McDonald’s Corp. reported positive global and domestic same-store sales in its latest quarter despite experiencing negative guest counts and continued pressure to match bundled meal deals offered by quick-service rivals, the Chicago-based chain said Wednesday.
Revenue for the fourth quarter ended Dec. 31, dropped 3 percent to $5.16 billion, compared to $5.34 billion for the same quarter in 2017.
Going into 2019, the chain expects another challenging year due to a decline in consumer confidence as well as projected increases in labor and commodity costs.
That makes 2019 performance “appear a little less certain,” McDonald’s CEO Steve Easterbrook told investors in a Wednesday conference call.
“There’s significant challenges as we enter the new year,” he said.
Analyst Mark Kalinowski of Kalinowski Equity Research stated concerns over McDonald’s decline in visits.
“McDonald’s reveals that U.S. same-store traffic was down by 2.2 percent for full year 2018. This makes five of the last six years in which U.S. same-store traffic has been negative,” he said in a research note following the conference call.
Privately held Chick-fil-A is by far the “largest competitive threat” for McDonald’s restaurants in the U.S., Kalinowski said in his report.
Still, Easterbrook was optimistic about the chain’s overall results as they closed the books on an ambitious year that included an aggressive push to modernize stores, improve the quality of its food and revive sluggish breakfast sales with new products.
In the fourth quarter, global comparable sales increased 4.4 percent, making it the 14th consecutive quarter of positive global comparable sales.
In the United States, a 2.3 percent increase in same-store sales was driven, partially, by higher average checks tied to menu hikes. McDonald’s said menu prices increased 2 percent, year over year.
To date, McDonald’s said 7,500 restaurants in the U.S. have been converted into the company’s “Experience of the Future” design. In 2018, 4,500 stores were remodeled.
The EOTF design has been a sore subject for some franchisees, who formed their first-ever independent advocacy group last year.
The National Owners Association has asked McDonald’s to rethink aspects of the remodels including costly design elements that don’t drive sales and the 2020 completion deadline. The group, which had held two membership meetings since October, says it represents more than 400 U.S. McDonald’s franchisees.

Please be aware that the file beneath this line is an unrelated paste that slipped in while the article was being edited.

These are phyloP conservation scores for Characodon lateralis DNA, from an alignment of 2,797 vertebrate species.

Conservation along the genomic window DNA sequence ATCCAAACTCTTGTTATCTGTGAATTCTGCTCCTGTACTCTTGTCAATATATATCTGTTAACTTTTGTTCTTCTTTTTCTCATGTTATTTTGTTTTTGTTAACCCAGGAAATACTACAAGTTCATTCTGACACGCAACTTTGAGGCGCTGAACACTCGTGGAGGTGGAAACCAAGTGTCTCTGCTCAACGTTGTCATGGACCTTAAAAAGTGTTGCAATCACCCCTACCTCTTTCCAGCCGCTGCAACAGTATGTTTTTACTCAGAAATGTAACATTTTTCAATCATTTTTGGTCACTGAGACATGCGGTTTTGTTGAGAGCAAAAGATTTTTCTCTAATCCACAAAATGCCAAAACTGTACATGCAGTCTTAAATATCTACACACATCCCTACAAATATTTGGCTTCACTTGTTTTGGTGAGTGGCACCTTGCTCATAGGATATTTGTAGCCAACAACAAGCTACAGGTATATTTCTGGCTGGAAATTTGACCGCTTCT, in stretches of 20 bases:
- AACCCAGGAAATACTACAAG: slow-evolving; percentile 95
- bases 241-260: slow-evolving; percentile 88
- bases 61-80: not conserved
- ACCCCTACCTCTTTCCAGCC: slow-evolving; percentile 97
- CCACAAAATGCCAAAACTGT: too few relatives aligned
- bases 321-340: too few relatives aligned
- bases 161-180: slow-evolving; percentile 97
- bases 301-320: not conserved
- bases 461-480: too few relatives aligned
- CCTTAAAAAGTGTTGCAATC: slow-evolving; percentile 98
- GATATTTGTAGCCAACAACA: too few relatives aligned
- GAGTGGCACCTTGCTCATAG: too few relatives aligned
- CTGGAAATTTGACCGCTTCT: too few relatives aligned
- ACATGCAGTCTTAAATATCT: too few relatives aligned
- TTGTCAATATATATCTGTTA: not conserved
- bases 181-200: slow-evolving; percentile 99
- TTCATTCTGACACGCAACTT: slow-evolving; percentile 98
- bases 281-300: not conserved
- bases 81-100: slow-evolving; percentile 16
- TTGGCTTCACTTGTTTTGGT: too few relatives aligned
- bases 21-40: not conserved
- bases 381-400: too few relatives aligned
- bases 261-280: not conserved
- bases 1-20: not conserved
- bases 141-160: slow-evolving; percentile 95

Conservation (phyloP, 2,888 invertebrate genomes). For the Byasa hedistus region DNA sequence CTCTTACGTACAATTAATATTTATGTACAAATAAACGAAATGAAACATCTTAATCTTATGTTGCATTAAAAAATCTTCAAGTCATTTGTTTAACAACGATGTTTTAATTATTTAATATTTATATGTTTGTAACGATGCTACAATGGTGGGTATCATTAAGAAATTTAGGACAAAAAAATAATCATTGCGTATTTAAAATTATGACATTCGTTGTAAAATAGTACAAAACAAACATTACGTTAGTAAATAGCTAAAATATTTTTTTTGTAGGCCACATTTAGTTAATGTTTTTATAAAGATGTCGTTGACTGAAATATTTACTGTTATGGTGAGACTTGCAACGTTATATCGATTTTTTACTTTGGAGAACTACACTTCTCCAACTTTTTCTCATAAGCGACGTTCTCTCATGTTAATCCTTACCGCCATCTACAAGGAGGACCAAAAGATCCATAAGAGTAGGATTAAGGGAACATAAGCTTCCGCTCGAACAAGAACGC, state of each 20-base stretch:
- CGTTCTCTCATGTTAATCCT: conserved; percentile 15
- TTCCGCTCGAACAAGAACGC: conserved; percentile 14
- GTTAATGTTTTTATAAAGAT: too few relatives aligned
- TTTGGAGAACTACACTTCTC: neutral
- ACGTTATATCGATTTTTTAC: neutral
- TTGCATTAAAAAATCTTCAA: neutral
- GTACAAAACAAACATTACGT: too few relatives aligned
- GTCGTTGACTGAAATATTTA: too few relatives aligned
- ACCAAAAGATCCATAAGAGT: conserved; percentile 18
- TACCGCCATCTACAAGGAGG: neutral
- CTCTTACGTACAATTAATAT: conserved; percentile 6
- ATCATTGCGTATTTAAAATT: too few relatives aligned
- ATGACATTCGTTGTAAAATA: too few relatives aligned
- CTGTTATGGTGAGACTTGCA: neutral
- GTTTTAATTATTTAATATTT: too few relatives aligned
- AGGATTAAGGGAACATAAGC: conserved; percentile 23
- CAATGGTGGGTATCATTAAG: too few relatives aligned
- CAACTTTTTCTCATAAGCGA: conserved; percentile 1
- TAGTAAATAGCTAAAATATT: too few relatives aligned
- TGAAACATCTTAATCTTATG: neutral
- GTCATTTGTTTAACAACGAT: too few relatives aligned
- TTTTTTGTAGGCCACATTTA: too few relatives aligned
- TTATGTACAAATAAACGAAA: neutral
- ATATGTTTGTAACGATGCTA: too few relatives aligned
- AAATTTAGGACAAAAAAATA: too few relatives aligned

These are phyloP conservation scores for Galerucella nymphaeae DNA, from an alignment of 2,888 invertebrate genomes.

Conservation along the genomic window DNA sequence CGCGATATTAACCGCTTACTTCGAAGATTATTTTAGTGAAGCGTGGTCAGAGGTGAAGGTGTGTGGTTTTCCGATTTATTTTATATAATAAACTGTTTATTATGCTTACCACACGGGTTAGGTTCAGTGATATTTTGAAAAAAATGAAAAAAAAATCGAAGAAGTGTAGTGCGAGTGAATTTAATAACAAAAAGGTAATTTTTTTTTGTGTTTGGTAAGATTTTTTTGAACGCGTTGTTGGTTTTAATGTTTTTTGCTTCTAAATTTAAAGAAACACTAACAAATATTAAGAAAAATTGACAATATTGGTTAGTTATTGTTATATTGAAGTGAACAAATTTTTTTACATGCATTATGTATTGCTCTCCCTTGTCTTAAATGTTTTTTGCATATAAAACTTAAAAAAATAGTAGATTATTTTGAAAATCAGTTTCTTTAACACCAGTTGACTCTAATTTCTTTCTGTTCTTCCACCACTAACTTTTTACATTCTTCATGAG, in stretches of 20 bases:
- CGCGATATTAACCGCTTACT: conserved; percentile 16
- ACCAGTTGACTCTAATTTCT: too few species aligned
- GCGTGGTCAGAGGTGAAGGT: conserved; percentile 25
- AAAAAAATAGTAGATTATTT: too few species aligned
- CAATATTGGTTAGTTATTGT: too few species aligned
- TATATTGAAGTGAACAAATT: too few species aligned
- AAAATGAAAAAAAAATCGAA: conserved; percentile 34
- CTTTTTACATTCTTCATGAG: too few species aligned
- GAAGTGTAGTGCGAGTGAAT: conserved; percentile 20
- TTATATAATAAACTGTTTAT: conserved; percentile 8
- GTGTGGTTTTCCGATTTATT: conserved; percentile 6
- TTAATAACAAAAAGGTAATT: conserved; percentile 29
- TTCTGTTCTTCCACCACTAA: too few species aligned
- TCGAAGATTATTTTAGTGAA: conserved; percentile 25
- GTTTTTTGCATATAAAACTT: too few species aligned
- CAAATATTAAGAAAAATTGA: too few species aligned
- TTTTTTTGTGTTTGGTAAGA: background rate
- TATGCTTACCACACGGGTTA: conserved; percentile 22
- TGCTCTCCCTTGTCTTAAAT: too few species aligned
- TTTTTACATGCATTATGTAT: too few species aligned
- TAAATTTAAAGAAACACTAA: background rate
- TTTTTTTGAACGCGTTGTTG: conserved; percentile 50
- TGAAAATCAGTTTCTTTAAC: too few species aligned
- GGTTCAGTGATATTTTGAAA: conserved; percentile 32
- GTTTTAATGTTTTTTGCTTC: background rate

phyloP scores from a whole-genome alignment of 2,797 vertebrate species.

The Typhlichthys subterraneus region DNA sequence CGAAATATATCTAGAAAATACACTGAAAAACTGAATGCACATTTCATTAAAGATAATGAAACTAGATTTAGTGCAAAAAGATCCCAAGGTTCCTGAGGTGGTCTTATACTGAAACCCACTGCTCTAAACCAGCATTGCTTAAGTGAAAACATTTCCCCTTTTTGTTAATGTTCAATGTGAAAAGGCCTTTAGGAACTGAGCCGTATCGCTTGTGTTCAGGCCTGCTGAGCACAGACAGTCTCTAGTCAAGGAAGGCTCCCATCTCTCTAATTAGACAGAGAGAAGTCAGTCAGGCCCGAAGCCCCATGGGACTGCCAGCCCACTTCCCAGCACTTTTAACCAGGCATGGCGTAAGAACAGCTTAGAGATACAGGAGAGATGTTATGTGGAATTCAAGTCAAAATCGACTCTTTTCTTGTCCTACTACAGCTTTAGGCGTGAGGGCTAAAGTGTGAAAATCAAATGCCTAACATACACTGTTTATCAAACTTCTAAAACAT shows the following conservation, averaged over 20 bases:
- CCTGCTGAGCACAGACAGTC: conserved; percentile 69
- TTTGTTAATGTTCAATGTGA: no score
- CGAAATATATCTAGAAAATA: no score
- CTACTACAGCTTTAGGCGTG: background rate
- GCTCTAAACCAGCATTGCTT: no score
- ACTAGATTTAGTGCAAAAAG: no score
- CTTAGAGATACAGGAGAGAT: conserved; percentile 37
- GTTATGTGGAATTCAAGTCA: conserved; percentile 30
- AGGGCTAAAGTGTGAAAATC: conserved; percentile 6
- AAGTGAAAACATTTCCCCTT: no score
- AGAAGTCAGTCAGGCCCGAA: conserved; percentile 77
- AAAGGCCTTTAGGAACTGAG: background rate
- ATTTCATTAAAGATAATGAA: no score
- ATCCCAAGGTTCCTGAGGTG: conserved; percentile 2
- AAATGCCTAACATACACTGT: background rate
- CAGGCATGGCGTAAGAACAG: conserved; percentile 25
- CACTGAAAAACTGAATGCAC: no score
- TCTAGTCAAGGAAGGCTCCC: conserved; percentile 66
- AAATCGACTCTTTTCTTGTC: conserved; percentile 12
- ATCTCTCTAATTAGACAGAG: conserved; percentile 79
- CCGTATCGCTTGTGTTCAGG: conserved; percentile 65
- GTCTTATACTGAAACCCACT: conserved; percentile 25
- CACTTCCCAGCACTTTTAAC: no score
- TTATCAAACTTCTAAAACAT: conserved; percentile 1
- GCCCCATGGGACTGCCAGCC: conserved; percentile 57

McDonald’s has made some adjustments since the NOA formed. Late last year, the company gave operators a two-year extension to complete remodels by 2022 instead of 2020. As a result, McDonald’s expects the pace of the remodels to slow, with 2,000 stores expected to be overhauled in 2019 and 2020.
Still, despite the “adjustments to the U.S.” redesign plan, Kevin Ozan, McDonald’s chief financial officer, said most franchisees plan to complete their remodels by 2020.
Cost of remodels range from $160,000 to $750,000, depending on the scope of the project. McDonald’s has repeatedly said the investment is worth it, and crucial to the chain’s growth strategy.
“It gives McDonald’s the best opportunity to win in what is becoming increasingly a competitive market share fight,” Easterbrook said in Wednesday’s call. “This is the right strategy for the business.”
While he didn’t provide specific data, Easterbrook said giving customers new ordering options and fresh decor have made a difference in sales.
Another bright spot for the company has been delivery, which is now available in 19,000 restaurants in U.S. and international markets. Easterbrook told investors that delivery is a $3 billion business for McDonald’s stores, both domestic and international locations.
Easterbrook said the chain will place a “high priority” in promoting delivery in 2019 as well as improving drive-thru times.
“We’re confident delivery offers additional growth potential for our business,” he said. “We know we have an opportunity to let more customers know that
McDonald’s will bring meals to their homes, offices and college dorm rooms.”
Nicole Miller Regan, a Piper Jaffray & Co. senior research analyst, said she’s encouraged by domestic brand modernization efforts. The remodels along with efforts to beef up value, delivery and product innovation will have the “ability to be comp drivers” by mid-2019, she wrote in a post-conference call research note.
Still, franchisees in the U.S. are not as impressed with the delivery results.
The NOA recently conducted a survey of nearly 800 franchisees. An overwhelming majority said they were not “satisfied with the economics” and were in favor of McDonald’s negotiating a better “commission split” with third-party providers, according to the survey, which was obtained this week by Nation’s Restaurant News.
McDonald’s launched McDelivery in spring 2017 through a partnership with Uber Eats.
“We need to have several vendors delivering for us, not just Uber,” one franchisee said in the NOA survey. “Paying rent and service fees on Uber commission is not fair. Delivery is a necessary service these days, but we must be able to do it profitably.”
McDonald’s said its fourth-quarter profit jumped to $1.42 billion, or $1.82 per share, compared to profit of $698.7 million, or 87 cents a share, for the same quarter last year. The company credited the year-over-year increase to a one-time tax impairment charge of $700 million that the company took in the fourth quarter of 2017.
For the full year, McDonald’s net income was up 14 percent to $5.92 billion, or $7.54 per share. That’s up 14 percent from $5.19 billion, or $6.37 per share, in 2017. Total revenue for 2018 was $21.03 billion, down 8 percent from $22.82 billion in 2017.
At the end of 2018, McDonald’s had 37,855 restaurants in more than 100 countries with 13,914 of those in the United States.
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